The Maroon

Column: How I remember Tom Benson

File- This Dec. 19, 2009, file photo shows New Orleans Saints owner Tom Benson walking on the field before the NFL football game against the Dallas Cowboys in New Orleans.  Benson, a successful auto dealer who brought the New Orleans Saints their only winning seasons and the

AP

File- This Dec. 19, 2009, file photo shows New Orleans Saints owner Tom Benson walking on the field before the NFL football game against the Dallas Cowboys in New Orleans. Benson, a successful auto dealer who brought the New Orleans Saints their only winning seasons and the "Benson Boogie," has died. Benson, who has also owned the NBA’s New Orleans Pelicans since 2012, was 90. The NFL and NBA teams announced Benson’s death on Thursday, March 15, 2018. (AP Photo/Dave Martin, File)

Andrew Lang

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The average New Orleanian thinks about his vast fortune or being the owner of the New Orleans Saints and Pelicans, but not many had the chance to meet Tom Benson and get to know him.

I did have that chance.

Meeting a billionaire did not go as I expected. My father had just told him that this is my younger son Andrew, and he said, “Tom Benson, nice to meet you.” It may seem simple but that introduction stuck with me.

I had the pleasure to interact with Tom Benson on a number of occasions since my father, Ed Lang, works as Senior Vice President and Chief Financial Officer for both the New Orleans Saints and the New Orleans Pelicans.

When I learned he had passed away, three moments stuck out to me, the first being his introduction. Through all my interactions with him, I never forgot that introduction. I was one of his employee’s sons. Of course, I knew who he was. Even if my dad didn’t work for him, he’s one of the most successful men in New Orleans. His name is everywhere from Benson Tower downtown to the Gayle and Tom Benson Cancer Center at the Ochsner Medical Center to the planned Tom Benson Jesuit Center here at Loyola.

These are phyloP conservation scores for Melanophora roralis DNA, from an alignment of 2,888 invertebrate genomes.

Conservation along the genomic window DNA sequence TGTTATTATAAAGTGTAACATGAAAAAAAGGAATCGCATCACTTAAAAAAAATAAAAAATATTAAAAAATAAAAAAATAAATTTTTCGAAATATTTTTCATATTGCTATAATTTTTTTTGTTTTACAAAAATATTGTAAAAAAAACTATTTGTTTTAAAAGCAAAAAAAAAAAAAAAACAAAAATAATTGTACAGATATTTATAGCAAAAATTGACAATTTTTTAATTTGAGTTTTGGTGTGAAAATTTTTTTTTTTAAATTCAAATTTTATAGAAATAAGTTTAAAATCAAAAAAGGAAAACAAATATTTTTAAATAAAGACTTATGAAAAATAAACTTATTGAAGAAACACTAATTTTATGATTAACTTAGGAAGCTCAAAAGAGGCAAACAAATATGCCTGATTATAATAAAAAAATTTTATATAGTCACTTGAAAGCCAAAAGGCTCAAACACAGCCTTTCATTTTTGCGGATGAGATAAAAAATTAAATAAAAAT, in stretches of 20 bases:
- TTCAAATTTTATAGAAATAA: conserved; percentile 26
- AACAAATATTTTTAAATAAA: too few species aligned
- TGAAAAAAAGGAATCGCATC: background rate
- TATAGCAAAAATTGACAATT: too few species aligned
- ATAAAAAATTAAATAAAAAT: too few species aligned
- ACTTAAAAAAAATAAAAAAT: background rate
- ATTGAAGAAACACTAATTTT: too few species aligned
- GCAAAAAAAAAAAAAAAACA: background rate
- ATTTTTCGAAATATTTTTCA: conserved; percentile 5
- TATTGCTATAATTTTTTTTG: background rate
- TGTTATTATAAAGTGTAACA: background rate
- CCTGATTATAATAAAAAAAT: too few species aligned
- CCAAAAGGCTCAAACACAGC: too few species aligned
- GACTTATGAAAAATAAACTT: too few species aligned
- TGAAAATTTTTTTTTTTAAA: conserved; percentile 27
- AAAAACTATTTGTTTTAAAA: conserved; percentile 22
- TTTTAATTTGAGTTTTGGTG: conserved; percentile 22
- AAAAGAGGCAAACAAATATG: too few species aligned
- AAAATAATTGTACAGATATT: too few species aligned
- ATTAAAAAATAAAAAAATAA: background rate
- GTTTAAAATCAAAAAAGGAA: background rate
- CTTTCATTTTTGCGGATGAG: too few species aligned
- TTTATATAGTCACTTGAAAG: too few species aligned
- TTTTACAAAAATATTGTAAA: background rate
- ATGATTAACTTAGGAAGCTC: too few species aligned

Yet, Tom Benson still felt the need to introduce himself to me. I genuinely don’t think he expected me to know who he was. Throughout it all, he never lost his perspective. He never forgot where he came from, and he never felt above the rest of us due to his success.

After acquiring Dixie Beer and returning it to the original formula, both Tom and Gayle Benson attended several events at local bars to promote it. I attended one of these events with my parents. The Bensons socialized with anyone who happened to be at the public bar.

I took notice of how he looked as he talked to all these strangers coming up to him. They talked about things ranging from people being excited about Dixie Beer coming back to New Orleans, to the Saints, to the Pelicans or to just how he and Mrs. Benson were doing.

What I noticed most is that he seemed so genuinely invested in whatever was being said. He wanted to be there. He wanted to talk to people, and he enjoyed having conversations with them. Whenever anyone thanked him for something, he looked like he had some combination of pride of his accomplishment and embarrassment that he was being recognized by those people for that accomplishment.

The Bensons made sure to buy everyone in the bar a few free rounds of Dixie beer that night.

The final moment that stuck out was the few times I was able to attend the Christmas party the Bensons would host. I think the happiest I ever saw him in person was watching him as he would watch the little children open up presents. I believe that he was truly at his happiest when he was able to give to other people.

The loss of Tom Benson is tragic, but his legacy will live on. It’s impossible for it not to. He touched so many lives and did so much good for this city.

Don’t linger on the loss, but rather linger on all the good that was done. Realize how many jobs he created for Louisiana. Remember the investment he made into our community like working to bring Dixie Beer back home or renovating and reopening the former Dominion Tower, now Benson Tower, which had been abandoned for many years following Hurricane Katrina. Think about all the money he gave to great causes like the Gayle and Tom Benson Cancer Center or the millions he gave to Loyola for undergraduate scholarships back in 2013.

So from all of those people whose lives you have touched, thank you and rest in peace Mr. Benson.

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Column: How I remember Tom Benson